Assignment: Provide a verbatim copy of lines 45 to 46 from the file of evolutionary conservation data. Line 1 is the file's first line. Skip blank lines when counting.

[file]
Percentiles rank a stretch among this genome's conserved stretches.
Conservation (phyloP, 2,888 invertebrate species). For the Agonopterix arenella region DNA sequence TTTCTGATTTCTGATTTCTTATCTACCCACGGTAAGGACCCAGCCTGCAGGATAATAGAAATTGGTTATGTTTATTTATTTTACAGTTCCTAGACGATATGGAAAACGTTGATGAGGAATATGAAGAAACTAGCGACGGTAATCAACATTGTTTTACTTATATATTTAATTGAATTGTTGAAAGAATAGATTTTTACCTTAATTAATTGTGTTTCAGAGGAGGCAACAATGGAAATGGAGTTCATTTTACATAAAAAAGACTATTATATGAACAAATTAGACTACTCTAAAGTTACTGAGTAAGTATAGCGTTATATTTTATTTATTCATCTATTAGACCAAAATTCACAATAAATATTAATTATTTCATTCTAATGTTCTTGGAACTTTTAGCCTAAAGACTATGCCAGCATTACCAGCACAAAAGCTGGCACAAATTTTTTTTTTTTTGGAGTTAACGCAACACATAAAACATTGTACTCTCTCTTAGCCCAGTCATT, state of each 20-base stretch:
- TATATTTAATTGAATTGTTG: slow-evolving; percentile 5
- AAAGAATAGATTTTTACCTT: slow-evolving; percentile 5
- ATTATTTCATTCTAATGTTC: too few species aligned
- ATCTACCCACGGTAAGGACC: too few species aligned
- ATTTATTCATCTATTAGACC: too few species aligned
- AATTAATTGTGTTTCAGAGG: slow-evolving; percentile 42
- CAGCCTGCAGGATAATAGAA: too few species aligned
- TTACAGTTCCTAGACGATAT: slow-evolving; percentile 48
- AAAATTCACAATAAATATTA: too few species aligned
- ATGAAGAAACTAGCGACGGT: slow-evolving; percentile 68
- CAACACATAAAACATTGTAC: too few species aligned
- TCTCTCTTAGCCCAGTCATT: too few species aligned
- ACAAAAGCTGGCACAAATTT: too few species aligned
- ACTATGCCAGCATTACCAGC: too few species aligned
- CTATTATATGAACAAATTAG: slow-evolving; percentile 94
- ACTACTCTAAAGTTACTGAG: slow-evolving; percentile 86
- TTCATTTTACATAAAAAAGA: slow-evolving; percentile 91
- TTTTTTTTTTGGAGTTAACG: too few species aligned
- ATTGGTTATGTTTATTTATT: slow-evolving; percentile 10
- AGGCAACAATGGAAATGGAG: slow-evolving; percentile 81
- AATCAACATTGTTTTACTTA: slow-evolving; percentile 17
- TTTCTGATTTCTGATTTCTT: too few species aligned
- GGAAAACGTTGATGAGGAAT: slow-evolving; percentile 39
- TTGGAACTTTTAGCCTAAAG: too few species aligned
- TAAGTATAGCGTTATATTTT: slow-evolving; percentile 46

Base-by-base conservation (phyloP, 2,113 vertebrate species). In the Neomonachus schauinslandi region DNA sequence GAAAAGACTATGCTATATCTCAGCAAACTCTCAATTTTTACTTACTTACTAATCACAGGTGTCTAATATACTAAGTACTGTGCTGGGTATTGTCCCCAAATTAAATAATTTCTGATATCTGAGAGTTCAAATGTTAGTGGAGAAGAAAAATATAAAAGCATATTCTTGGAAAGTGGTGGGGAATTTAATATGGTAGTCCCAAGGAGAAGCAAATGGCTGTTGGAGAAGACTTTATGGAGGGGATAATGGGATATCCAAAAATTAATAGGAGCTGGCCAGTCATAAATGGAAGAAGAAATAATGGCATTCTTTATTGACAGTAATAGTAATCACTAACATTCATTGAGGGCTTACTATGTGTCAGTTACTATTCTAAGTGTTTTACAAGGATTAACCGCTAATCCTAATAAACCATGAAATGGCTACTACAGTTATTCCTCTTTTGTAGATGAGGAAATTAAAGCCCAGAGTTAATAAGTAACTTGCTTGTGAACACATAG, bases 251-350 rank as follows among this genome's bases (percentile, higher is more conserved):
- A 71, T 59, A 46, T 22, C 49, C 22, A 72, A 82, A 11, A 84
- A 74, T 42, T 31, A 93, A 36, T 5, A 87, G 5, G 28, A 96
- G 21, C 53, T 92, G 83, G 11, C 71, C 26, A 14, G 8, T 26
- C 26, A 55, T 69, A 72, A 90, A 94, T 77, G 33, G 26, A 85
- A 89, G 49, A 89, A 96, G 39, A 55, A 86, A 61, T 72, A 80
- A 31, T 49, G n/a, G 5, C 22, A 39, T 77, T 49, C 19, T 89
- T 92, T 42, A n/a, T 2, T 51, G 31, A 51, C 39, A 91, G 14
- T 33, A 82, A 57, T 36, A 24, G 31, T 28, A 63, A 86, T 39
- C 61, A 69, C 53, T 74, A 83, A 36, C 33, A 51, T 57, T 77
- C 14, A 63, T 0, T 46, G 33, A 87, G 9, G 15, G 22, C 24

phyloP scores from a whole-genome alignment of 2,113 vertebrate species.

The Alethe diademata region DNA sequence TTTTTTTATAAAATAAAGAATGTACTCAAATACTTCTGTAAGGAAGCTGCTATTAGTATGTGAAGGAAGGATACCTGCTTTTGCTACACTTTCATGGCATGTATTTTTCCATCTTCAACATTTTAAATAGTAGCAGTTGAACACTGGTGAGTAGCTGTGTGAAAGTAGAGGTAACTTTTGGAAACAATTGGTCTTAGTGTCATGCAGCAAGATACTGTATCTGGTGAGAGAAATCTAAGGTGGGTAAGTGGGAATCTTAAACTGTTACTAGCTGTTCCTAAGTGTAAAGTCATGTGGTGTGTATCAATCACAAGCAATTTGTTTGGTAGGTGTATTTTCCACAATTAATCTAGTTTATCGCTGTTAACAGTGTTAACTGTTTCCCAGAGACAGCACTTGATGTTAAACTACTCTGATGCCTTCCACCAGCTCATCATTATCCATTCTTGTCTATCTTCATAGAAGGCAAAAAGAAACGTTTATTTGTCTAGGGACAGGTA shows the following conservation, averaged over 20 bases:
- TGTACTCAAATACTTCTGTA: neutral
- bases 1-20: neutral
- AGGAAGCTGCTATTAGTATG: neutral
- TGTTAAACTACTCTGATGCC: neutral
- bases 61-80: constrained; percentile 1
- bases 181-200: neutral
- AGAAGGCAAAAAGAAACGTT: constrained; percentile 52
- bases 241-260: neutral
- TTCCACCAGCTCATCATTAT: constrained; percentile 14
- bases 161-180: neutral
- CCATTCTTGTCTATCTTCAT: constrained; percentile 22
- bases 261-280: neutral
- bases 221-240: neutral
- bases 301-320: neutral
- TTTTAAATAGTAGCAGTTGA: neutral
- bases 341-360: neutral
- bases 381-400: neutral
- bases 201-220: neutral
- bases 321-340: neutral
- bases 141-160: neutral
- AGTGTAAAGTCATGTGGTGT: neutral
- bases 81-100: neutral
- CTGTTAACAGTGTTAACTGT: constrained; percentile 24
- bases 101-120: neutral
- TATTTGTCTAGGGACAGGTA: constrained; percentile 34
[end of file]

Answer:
- bases 61-80: constrained; percentile 1
- bases 181-200: neutral